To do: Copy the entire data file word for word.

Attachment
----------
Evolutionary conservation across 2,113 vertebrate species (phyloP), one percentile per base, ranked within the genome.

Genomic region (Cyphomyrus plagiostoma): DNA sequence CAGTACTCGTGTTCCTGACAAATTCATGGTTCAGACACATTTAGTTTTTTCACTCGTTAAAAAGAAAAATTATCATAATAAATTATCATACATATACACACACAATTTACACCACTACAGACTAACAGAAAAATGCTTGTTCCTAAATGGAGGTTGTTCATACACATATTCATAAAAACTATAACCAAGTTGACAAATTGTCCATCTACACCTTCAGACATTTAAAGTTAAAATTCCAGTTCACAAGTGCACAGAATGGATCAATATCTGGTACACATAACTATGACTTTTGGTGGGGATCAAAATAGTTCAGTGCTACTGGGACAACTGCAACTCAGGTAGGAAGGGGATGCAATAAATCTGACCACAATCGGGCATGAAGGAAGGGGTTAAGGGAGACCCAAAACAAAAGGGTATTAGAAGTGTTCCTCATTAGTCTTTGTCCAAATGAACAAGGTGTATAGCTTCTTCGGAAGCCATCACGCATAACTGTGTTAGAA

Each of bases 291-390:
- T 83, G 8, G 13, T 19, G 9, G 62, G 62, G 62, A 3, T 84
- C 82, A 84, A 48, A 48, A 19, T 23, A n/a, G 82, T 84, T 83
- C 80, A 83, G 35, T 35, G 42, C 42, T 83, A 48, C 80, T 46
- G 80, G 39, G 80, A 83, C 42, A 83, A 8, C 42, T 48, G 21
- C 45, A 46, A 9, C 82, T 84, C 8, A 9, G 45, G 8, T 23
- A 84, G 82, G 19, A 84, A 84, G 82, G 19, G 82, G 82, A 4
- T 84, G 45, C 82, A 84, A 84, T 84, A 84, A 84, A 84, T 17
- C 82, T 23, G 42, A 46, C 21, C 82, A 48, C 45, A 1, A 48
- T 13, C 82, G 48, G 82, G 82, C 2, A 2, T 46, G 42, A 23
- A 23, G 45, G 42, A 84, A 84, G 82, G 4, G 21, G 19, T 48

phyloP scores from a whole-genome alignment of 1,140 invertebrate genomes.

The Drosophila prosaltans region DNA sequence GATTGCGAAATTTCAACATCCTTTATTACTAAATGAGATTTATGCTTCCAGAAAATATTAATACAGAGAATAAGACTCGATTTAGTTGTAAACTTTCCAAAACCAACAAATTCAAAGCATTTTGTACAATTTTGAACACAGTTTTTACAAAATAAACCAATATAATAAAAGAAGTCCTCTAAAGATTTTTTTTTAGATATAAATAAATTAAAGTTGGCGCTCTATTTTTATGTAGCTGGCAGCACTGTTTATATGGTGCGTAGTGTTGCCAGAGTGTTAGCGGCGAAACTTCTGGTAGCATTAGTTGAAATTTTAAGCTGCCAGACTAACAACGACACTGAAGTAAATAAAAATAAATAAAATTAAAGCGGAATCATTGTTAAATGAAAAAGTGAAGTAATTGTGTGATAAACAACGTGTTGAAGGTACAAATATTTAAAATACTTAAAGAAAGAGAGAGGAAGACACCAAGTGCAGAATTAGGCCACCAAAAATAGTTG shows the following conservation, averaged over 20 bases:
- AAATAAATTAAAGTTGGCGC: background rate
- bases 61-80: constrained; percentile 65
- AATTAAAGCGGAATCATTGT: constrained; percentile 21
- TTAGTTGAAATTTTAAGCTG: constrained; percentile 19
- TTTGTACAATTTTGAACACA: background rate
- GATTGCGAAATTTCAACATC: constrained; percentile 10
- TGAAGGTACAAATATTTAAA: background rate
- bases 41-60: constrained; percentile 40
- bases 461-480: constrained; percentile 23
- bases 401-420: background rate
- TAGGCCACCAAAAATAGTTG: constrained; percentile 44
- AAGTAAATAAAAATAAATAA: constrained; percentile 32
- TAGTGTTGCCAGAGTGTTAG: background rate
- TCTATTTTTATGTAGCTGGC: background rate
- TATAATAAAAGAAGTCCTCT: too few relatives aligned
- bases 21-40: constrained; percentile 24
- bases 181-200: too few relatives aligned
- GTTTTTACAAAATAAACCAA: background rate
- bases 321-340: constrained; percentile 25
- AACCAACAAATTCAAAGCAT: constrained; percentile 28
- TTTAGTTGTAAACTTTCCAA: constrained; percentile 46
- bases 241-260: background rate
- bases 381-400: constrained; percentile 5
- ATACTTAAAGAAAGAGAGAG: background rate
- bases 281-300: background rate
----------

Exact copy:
Evolutionary conservation across 2,113 vertebrate species (phyloP), one percentile per base, ranked within the genome.

Genomic region (Cyphomyrus plagiostoma): DNA sequence CAGTACTCGTGTTCCTGACAAATTCATGGTTCAGACACATTTAGTTTTTTCACTCGTTAAAAAGAAAAATTATCATAATAAATTATCATACATATACACACACAATTTACACCACTACAGACTAACAGAAAAATGCTTGTTCCTAAATGGAGGTTGTTCATACACATATTCATAAAAACTATAACCAAGTTGACAAATTGTCCATCTACACCTTCAGACATTTAAAGTTAAAATTCCAGTTCACAAGTGCACAGAATGGATCAATATCTGGTACACATAACTATGACTTTTGGTGGGGATCAAAATAGTTCAGTGCTACTGGGACAACTGCAACTCAGGTAGGAAGGGGATGCAATAAATCTGACCACAATCGGGCATGAAGGAAGGGGTTAAGGGAGACCCAAAACAAAAGGGTATTAGAAGTGTTCCTCATTAGTCTTTGTCCAAATGAACAAGGTGTATAGCTTCTTCGGAAGCCATCACGCATAACTGTGTTAGAA

Each of bases 291-390:
- T 83, G 8, G 13, T 19, G 9, G 62, G 62, G 62, A 3, T 84
- C 82, A 84, A 48, A 48, A 19, T 23, A n/a, G 82, T 84, T 83
- C 80, A 83, G 35, T 35, G 42, C 42, T 83, A 48, C 80, T 46
- G 80, G 39, G 80, A 83, C 42, A 83, A 8, C 42, T 48, G 21
- C 45, A 46, A 9, C 82, T 84, C 8, A 9, G 45, G 8, T 23
- A 84, G 82, G 19, A 84, A 84, G 82, G 19, G 82, G 82, A 4
- T 84, G 45, C 82, A 84, A 84, T 84, A 84, A 84, A 84, T 17
- C 82, T 23, G 42, A 46, C 21, C 82, A 48, C 45, A 1, A 48
- T 13, C 82, G 48, G 82, G 82, C 2, A 2, T 46, G 42, A 23
- A 23, G 45, G 42, A 84, A 84, G 82, G 4, G 21, G 19, T 48

phyloP scores from a whole-genome alignment of 1,140 invertebrate genomes.

The Drosophila prosaltans region DNA sequence GATTGCGAAATTTCAACATCCTTTATTACTAAATGAGATTTATGCTTCCAGAAAATATTAATACAGAGAATAAGACTCGATTTAGTTGTAAACTTTCCAAAACCAACAAATTCAAAGCATTTTGTACAATTTTGAACACAGTTTTTACAAAATAAACCAATATAATAAAAGAAGTCCTCTAAAGATTTTTTTTTAGATATAAATAAATTAAAGTTGGCGCTCTATTTTTATGTAGCTGGCAGCACTGTTTATATGGTGCGTAGTGTTGCCAGAGTGTTAGCGGCGAAACTTCTGGTAGCATTAGTTGAAATTTTAAGCTGCCAGACTAACAACGACACTGAAGTAAATAAAAATAAATAAAATTAAAGCGGAATCATTGTTAAATGAAAAAGTGAAGTAATTGTGTGATAAACAACGTGTTGAAGGTACAAATATTTAAAATACTTAAAGAAAGAGAGAGGAAGACACCAAGTGCAGAATTAGGCCACCAAAAATAGTTG shows the following conservation, averaged over 20 bases:
- AAATAAATTAAAGTTGGCGC: background rate
- bases 61-80: constrained; percentile 65
- AATTAAAGCGGAATCATTGT: constrained; percentile 21
- TTAGTTGAAATTTTAAGCTG: constrained; percentile 19
- TTTGTACAATTTTGAACACA: background rate
- GATTGCGAAATTTCAACATC: constrained; percentile 10
- TGAAGGTACAAATATTTAAA: background rate
- bases 41-60: constrained; percentile 40
- bases 461-480: constrained; percentile 23
- bases 401-420: background rate
- TAGGCCACCAAAAATAGTTG: constrained; percentile 44
- AAGTAAATAAAAATAAATAA: constrained; percentile 32
- TAGTGTTGCCAGAGTGTTAG: background rate
- TCTATTTTTATGTAGCTGGC: background rate
- TATAATAAAAGAAGTCCTCT: too few relatives aligned
- bases 21-40: constrained; percentile 24
- bases 181-200: too few relatives aligned
- GTTTTTACAAAATAAACCAA: background rate
- bases 321-340: constrained; percentile 25
- AACCAACAAATTCAAAGCAT: constrained; percentile 28
- TTTAGTTGTAAACTTTCCAA: constrained; percentile 46
- bases 241-260: background rate
- bases 381-400: constrained; percentile 5
- ATACTTAAAGAAAGAGAGAG: background rate
- bases 281-300: background rate